Central Florida school district accused of violating Sunshine Laws after removing crowd ahead of mask mandate vote

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Some schools are pushing ahead with mask mandates after the state threatened their funding. - ADOBE
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  • Some schools are pushing ahead with mask mandates after the state threatened their funding.

State Rep. Randy Fine, R-Brevard County, called Wednesday for an investigation into the chairwoman of the county’s school board, after members of the public were excluded from part of a meeting Tuesday that dealt with school mask requirements.

Fine alleged that board Chairwoman Misty Belford violated Florida’s Sunshine Law during the sometimes-heated meeting.



“It is a bedrock principle of Florida government that public business must be done in front of the public. Yesterday, the Brevard County School Board flagrantly violated that public trust,” Fine wrote in a letter Wednesday to State Attorney Phil Archer.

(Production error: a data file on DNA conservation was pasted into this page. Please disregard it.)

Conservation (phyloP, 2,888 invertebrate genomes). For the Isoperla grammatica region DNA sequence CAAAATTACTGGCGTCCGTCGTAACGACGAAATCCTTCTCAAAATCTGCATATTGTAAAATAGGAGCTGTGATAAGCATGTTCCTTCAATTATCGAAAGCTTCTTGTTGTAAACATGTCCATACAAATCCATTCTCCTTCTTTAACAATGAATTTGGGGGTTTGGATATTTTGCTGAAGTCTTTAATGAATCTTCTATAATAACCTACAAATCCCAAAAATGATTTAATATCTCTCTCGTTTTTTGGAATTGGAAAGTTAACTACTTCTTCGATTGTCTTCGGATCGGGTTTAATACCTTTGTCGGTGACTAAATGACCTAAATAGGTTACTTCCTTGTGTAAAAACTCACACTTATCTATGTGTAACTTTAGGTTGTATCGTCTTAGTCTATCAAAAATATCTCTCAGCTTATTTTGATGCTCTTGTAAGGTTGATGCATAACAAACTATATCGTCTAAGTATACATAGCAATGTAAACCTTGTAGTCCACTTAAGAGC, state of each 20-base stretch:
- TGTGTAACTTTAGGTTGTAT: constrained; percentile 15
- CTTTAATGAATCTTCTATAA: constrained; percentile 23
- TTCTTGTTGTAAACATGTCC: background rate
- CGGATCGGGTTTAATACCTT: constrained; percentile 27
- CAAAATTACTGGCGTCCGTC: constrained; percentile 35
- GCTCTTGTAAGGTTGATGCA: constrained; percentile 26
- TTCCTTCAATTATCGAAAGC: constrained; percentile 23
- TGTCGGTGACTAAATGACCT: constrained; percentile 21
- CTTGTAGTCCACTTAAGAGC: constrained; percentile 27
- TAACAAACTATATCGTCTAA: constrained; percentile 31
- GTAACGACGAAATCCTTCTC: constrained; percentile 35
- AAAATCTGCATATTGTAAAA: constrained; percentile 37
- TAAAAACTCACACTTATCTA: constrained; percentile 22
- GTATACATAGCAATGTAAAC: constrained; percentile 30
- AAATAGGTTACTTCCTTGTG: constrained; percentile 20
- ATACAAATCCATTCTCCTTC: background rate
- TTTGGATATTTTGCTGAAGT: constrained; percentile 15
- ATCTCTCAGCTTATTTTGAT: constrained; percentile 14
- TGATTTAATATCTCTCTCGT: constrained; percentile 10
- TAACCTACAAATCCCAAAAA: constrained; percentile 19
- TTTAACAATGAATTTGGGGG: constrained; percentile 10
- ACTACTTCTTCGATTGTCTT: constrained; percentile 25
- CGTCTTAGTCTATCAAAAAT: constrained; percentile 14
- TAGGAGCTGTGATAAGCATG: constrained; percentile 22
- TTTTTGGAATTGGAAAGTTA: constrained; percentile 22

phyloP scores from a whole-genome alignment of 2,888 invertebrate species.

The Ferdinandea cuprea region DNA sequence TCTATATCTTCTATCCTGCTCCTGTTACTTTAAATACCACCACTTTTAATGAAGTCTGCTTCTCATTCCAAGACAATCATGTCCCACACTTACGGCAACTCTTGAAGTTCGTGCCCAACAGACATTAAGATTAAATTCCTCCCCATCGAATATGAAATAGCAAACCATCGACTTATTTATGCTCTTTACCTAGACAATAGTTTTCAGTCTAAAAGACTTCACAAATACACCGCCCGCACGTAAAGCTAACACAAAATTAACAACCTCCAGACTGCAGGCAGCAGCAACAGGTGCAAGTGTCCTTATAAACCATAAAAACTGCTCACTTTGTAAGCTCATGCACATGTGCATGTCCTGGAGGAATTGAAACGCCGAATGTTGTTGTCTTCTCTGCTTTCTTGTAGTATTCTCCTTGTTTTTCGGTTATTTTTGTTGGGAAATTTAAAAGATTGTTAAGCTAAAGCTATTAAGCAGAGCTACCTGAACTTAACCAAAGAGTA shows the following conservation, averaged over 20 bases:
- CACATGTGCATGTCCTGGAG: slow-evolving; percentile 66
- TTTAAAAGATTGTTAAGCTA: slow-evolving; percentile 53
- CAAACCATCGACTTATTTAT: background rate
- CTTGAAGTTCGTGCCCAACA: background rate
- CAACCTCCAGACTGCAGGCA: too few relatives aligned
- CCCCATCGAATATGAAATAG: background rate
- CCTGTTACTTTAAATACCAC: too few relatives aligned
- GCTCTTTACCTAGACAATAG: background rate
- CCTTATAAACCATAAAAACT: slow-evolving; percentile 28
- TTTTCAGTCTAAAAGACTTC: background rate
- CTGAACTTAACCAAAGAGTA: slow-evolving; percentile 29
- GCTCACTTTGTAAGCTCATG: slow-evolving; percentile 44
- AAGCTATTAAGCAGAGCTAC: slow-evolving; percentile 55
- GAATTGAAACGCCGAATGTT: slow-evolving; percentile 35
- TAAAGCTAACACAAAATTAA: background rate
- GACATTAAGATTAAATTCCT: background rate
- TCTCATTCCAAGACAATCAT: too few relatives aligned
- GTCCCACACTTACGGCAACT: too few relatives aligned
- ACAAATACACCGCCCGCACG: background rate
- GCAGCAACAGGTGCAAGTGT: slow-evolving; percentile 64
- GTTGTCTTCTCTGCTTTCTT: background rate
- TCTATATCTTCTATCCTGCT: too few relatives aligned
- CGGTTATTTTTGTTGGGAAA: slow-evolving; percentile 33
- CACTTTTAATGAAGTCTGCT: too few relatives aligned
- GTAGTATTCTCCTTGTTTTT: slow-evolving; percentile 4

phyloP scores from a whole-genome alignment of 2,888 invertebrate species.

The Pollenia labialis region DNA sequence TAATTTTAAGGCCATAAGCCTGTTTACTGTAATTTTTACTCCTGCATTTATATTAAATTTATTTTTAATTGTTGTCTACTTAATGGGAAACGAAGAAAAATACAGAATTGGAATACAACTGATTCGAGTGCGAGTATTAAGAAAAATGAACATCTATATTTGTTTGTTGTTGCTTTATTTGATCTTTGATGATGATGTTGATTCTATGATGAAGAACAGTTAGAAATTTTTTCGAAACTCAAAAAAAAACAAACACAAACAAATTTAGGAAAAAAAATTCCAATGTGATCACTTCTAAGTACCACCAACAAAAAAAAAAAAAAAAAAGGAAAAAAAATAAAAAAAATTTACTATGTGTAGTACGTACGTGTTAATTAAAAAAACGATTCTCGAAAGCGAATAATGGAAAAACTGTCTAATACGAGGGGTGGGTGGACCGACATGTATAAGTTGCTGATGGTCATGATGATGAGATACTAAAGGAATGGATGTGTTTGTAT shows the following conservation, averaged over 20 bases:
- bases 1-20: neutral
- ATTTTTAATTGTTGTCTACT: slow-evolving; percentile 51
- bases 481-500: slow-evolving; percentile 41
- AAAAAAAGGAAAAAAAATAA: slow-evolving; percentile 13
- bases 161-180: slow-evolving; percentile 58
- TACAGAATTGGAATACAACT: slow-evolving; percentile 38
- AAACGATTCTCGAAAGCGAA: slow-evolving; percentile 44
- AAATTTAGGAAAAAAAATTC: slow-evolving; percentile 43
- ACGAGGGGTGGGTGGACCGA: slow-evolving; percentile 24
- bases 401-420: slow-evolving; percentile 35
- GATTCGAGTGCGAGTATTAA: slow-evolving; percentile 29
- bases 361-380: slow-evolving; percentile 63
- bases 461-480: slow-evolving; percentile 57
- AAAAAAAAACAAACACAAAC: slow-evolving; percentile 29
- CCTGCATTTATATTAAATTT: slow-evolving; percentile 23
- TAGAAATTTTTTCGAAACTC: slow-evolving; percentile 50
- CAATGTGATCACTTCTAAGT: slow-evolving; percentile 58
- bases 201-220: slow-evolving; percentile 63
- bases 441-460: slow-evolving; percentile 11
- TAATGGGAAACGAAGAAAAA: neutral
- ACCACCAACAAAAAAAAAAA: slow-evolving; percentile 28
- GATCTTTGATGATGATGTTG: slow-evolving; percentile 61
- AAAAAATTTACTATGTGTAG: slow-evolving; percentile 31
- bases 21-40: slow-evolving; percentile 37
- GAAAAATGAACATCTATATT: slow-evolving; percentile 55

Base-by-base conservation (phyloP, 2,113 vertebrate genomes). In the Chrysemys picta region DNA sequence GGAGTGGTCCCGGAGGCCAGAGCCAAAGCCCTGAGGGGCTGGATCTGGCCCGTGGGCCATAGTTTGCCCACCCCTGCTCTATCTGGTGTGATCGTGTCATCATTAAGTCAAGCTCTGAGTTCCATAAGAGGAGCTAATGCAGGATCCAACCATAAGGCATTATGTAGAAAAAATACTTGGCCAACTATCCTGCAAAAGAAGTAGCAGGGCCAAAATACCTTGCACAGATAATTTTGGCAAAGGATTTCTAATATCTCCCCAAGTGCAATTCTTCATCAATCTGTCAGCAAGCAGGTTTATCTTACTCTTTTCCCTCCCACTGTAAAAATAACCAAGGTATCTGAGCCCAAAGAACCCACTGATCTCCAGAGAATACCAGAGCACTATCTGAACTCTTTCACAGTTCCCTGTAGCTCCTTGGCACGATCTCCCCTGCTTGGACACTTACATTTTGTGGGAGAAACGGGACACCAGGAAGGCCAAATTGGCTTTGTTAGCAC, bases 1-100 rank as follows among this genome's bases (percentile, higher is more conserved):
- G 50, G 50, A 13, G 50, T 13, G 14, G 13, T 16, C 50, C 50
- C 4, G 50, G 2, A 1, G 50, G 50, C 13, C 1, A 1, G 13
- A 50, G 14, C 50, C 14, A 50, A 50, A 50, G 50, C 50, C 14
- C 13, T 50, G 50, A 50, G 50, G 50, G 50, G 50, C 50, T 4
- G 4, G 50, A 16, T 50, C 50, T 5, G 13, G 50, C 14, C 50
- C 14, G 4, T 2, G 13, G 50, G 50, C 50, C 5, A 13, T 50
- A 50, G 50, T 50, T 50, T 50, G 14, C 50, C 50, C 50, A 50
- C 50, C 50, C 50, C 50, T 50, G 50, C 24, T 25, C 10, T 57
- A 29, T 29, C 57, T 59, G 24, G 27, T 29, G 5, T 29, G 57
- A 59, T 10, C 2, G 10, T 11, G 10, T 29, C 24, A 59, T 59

Fine took issue, in part, with the public being excluded from the room when the board voted to keep the district’s student mask requirement in place. Belford on Wednesday denied that she or the board violated the open-government law.




“We operated within the sunshine laws,” Belford wrote in a one-sentence statement to The News Service of Florida.

Fine also copied Gov. Ron DeSantis, state Education Commissioner Richard Corcoran and the Florida Commission on Ethics on the letter. Before the public was excluded, Belford momentarily paused at least once to urge civility during a public-comment portion of the meeting and reminded the crowd several times to be quiet when not providing comment. Belford called a nearly 10-minute recess after audience members could be heard shouting at board members. When the meeting resumed, the public was not allowed in the room.

The conversation around school masking has become so heated in recent months that the federal government has begun investigating threats made against educators and school board members during meetings. Orange County Public Schools changed their rules around public comments to cut down on hours-long meetings full of anti-mask crowds, frequently travelling in from other counties.





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